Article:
That's more or less how I ended up with the XTZ's... My cards are doomed, I reckon there's about a 10% chance that I won't end up getting 1+ of these sometime, most likely after buying a house.The only problem is every time I read one of your reviews it makes me want to rush out and buy.
To make matters worse, I can definately recommend the 808 if you can't stretch to/accomodate the 12012.No way Neil the 12012 is £2k and way beyond my budget mate, the 808 maybe but not till I get this damn receiver sorted.
I picked them up and stacked them. I needed steps for the top one. I did enlist help for getting the top two down, as carrying a weight backwards down steps is a lot harder. Forwards and up just requires commitment!You didn't make any comment on HOW you assembled the Quattro stack, btw. These subs must be heavy, even without the monster drive units usually found in subs. How exactly did you safely put the third and fourth units up? Was it really a one-man job or did you need assistance? and would you recommend that to any potential buyers of Quattro stacks?
We are slated to get first dibs on the new speakers.I am also interested to know if you tried using a pair of 12012s in stereo - one per channel? It will be interesting to see how KKs new speakers turn out, and I hope you will be reviewing them! I will be keen to see how they pair with these subs to make true full-range systems. I've twice run hifi systems in the past with dual subs, one per channel, and I've always felt it was a very natural way to extend the range of a loudspeaker to true full range, with the acoustic centre of the sub (at it's upper, locatable rolloff point) in time-alignment with the speakers.
To be honest, I listen loud BUT, if the speakers start to sound loud, that's down to distortion and I back the volume off. Protecting ones hearing thus becomes a matter of common sense, being lead by mechanical sympathy. Theoretically, you can turn sub-bass up far louder than the speakers, with little risk, but as I like my bass proportionate to the rest of the frequency range, this seldom happens.I do appreciate one comment you make, a point rarely alluded to or appreciated by many in the 'reference' sound reproduction market - your ears are your limit. Yes, few systems can *cleanly* exceed our hearing limits - and that's important as distorted sound causes disproportionately more hearing damage - so it's worth knowing what those systems are. It's equally or perhaps even more worth knowing that sustained exposure to high SPLs can and will cause lasting hearing damage. I'd be genuinely curious to know whether you, as the reviewer, have experienced any ringing or tinnitus as a result of listening at or close to the limit of what you consider your hearing to be. This bears back on what level of SPL is really desirable in a domestic living space and thus how much equipment is really needed. For my part, I more or less avoid going to the local cinema now because I know I will find the SPLs painful and will leave with ringing ears. I value my hearing, so I stay away. I may or may not go to see Skyfall whilst it's still out, but to be honest for me the price of that could just as well be spent on the Blu-ray.... the point being little art is worth suffering for, if any. Anyhoo...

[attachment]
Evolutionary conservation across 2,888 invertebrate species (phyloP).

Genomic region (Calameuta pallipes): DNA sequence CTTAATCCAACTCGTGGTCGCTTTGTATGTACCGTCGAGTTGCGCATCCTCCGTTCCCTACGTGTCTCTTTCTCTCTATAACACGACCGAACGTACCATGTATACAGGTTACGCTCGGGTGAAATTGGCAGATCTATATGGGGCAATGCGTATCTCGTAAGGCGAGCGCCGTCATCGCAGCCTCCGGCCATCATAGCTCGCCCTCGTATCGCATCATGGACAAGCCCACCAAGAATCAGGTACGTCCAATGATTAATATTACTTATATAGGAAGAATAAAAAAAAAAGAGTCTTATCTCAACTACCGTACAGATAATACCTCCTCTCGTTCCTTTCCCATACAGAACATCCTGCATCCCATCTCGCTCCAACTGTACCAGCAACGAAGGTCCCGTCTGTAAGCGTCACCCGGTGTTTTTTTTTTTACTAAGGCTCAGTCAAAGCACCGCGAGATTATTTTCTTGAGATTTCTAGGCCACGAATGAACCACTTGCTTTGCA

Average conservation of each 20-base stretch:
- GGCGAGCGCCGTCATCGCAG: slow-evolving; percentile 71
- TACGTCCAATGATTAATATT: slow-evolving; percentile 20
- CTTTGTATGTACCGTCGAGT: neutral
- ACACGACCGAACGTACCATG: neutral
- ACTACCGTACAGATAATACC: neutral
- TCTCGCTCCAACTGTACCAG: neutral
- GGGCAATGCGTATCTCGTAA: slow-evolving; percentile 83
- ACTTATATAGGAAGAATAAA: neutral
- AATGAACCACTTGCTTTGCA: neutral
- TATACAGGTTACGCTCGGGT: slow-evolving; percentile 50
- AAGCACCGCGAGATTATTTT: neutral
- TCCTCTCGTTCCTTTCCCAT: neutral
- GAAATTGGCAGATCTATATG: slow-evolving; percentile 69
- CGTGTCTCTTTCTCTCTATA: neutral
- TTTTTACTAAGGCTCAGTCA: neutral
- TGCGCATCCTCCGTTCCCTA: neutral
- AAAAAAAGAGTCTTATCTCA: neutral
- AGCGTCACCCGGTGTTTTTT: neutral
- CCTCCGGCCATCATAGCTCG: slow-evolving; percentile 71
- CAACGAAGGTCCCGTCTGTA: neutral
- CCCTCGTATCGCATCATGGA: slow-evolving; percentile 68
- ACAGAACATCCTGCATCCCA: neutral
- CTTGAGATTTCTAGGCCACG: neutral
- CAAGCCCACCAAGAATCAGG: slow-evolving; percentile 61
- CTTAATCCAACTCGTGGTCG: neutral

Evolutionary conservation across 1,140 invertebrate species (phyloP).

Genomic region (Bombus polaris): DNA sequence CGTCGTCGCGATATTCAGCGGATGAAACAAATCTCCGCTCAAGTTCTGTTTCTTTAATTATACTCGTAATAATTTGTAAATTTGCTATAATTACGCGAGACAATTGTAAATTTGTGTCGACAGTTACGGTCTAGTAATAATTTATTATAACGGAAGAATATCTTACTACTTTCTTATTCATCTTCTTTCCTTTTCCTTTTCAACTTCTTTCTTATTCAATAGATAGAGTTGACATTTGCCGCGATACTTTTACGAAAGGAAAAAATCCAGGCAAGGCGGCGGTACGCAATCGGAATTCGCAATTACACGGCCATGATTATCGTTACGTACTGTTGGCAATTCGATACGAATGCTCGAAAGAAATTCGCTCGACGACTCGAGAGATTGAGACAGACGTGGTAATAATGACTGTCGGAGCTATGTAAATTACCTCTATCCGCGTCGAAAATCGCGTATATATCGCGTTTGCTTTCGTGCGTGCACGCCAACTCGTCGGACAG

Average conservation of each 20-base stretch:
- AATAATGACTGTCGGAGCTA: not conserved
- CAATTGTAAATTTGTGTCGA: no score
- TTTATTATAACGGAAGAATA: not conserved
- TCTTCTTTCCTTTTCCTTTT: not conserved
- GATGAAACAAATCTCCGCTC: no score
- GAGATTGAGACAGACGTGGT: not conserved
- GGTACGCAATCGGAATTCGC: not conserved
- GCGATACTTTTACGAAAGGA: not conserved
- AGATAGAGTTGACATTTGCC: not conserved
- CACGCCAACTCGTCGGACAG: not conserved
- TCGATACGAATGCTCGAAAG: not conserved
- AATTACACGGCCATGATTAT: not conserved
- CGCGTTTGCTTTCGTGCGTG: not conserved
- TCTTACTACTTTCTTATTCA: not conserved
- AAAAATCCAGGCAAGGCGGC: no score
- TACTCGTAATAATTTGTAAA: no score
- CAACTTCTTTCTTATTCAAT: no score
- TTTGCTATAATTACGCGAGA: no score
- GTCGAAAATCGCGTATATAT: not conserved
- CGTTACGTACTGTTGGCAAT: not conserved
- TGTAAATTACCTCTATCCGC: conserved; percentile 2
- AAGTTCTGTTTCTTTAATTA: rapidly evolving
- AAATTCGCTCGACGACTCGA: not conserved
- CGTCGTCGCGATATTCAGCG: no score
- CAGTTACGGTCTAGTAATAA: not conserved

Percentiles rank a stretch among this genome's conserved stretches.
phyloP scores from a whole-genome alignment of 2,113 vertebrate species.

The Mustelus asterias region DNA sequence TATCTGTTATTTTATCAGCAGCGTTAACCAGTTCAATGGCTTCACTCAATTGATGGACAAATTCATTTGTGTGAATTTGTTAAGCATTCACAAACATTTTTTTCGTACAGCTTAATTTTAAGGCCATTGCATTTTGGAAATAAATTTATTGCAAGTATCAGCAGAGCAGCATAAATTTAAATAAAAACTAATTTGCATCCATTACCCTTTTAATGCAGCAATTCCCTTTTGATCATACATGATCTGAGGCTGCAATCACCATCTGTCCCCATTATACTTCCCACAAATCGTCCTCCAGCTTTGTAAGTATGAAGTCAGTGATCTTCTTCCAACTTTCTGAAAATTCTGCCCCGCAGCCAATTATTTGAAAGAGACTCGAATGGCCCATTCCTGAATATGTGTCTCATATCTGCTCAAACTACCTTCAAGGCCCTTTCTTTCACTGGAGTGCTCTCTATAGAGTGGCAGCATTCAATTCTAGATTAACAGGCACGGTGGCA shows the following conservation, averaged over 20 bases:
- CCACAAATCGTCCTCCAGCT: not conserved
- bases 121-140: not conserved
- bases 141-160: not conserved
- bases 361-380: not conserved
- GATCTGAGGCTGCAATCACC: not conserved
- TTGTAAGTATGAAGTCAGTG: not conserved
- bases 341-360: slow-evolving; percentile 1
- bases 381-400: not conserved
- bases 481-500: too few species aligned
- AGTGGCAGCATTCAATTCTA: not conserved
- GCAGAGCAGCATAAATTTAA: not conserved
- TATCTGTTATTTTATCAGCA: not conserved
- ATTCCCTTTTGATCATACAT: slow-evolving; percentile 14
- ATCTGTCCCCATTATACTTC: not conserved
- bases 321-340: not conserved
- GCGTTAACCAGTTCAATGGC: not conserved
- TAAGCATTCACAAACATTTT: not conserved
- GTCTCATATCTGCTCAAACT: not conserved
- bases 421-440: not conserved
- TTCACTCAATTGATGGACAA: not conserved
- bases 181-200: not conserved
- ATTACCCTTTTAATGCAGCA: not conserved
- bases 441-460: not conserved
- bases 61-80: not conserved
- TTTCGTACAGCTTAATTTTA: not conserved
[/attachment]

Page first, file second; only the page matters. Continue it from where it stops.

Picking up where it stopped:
Funnily enough, Ken 'fessed up that was his wife's first comment, when seeing the DXD12012, was with respect to a white option.As for feedback to KK - yes, white would be great, so would wood finishes - at least as a custom option - and also a paintable finish for custom installs.
You can take the mick all you want, but trust me, you wouldn't be laughing once you heard one.Doomlord_uk said:"Back-sidefire"
Also, he left HD out of the name... though I guess 3D is the new HD? Yeah, I hadn't realised that the Americans had taken a leaf out of the Cheap Japanese Electronics school of marketing. "push-pull-pulsar" indeed...